Dear Emilio,

During a thunderstorm, there are often lots of tiny water droplets in the clouds that form precipitation like water, snow or hail. But that precipitation doesn’t always fall right to the ground.

Sometimes a falling raindrop will get swept back up in a current of air. The air current can carry the raindrop to higher parts of the thunderstorm cloud where temperatures are below freezing.

Under these super cold temperatures, a raindrop will freeze. Then, other water droplets will start clinging to the frozen droplet. This is how hail, or a hailstone, begins to form.

That’s what I found out from my friend Jonathan Contezac, a field meteorologist with AgWeatherNet at Washington State University.

“As long as the updraft within the storm is strong enough to keep this hailstone suspended in the atmosphere, it’ll continue to grow. If it gets too heavy, it will fall to the earth, or if the updraft weakens, it will fall to the earth,” Contezac said.

While it may not hail very often in places like San Diego, there are some regions that experience really intense hailstorms.

According to the National Severe Storms Laboratory, Florida has the most thunderstorms, but Nebraska, Colorado and Wyoming get the most hailstorms.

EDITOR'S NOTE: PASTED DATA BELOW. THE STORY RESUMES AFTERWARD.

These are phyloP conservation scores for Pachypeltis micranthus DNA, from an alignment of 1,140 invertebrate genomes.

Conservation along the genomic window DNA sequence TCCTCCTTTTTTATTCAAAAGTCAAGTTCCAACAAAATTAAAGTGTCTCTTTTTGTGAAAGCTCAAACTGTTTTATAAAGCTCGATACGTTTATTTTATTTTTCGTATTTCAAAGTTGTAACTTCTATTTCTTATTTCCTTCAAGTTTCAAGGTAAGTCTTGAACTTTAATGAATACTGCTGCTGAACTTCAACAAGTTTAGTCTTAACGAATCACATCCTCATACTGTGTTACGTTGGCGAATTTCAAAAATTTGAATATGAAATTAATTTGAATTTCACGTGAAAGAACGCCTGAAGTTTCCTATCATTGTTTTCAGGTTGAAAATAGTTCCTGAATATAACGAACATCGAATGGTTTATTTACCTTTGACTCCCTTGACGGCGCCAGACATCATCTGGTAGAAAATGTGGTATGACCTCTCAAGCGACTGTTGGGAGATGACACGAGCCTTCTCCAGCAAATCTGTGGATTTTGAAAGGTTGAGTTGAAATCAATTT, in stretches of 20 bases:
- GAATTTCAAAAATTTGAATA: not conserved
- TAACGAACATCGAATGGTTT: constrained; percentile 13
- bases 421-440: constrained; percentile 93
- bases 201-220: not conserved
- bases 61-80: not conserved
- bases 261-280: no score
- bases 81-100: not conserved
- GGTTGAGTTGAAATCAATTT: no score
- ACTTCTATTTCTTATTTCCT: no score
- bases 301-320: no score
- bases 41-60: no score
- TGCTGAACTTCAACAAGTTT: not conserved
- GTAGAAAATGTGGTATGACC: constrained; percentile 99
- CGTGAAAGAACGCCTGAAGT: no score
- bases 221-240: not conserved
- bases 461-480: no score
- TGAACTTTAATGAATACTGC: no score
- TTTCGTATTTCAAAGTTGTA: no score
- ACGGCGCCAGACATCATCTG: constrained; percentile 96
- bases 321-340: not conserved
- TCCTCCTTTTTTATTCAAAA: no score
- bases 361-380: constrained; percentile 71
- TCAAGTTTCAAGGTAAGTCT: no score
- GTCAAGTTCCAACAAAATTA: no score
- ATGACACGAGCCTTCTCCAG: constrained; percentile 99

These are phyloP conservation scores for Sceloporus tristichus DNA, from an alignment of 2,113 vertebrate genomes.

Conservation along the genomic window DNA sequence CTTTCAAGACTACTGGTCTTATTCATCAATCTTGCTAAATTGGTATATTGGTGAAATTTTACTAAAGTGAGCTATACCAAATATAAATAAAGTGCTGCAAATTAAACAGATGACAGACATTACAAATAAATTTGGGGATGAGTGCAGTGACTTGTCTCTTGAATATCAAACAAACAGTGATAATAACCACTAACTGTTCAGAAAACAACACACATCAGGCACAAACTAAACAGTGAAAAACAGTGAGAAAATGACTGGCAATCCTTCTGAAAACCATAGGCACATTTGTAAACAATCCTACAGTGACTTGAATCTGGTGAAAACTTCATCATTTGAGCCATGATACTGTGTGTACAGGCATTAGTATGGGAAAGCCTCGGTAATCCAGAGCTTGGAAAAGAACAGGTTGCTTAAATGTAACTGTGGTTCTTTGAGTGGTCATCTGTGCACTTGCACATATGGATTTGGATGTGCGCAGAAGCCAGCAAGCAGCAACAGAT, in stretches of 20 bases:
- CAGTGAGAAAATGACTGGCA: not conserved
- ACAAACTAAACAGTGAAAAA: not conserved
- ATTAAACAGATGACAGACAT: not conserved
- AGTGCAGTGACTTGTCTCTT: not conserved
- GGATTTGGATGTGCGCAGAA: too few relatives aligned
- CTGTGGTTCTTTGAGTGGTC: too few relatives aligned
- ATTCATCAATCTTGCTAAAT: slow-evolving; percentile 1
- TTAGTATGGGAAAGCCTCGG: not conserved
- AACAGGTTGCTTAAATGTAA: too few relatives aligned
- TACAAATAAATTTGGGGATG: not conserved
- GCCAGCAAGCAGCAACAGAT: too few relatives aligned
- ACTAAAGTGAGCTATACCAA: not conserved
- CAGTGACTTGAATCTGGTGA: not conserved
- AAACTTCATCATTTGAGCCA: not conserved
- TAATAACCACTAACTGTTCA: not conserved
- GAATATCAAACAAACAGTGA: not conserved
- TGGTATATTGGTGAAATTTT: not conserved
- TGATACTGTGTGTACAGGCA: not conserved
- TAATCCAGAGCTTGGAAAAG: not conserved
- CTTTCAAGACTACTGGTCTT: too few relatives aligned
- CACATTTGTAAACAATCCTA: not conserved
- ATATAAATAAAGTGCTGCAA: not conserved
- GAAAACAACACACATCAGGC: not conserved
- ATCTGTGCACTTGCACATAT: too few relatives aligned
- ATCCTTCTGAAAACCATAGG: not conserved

In the summer, when humidity and warmth fuels thunderstorms, the region can experience anywhere from seven to nine days of hail. It’s no wonder this part of the country has even been given the name “hail alley.”

Often hailstones are about the size of a pea, but sometimes they can grow to the size of grapefruit. Contezac told me that the size of a hailstone depends on how long it stays up in the storm. As the hailstone gets tossed around, new layers of ice can form around it.

In fact, if we look at a hailstone cut in half, we might just be able to observe some icy rings. They would look sort of similar to the rings you might find if you sawed open a tree trunk.

The way the icy rings look can tell us a bit about the hailstone’s journey through the storm. A white, cloudy ring of ice means the water droplets froze very quickly as they met the hailstone. The water froze so fast, some air bubbles were even left in the water which made it appear cloudy.

When we see a ring of clear ice, it tells us that droplets were freezing more slowly onto the hailstone. There was enough time for the air bubbles to escape before the water froze, so the ice looks clear.

While some hailstones make the journey to Earth’s surface, there are other hailstones that simply melt away on their journey down from the atmosphere.

Hail might make us take cover, but it sure makes me curious, too. Who knows, maybe one day you will become a meteorologist and help us learn more about our planet’s incredible weather.

Dr. Universe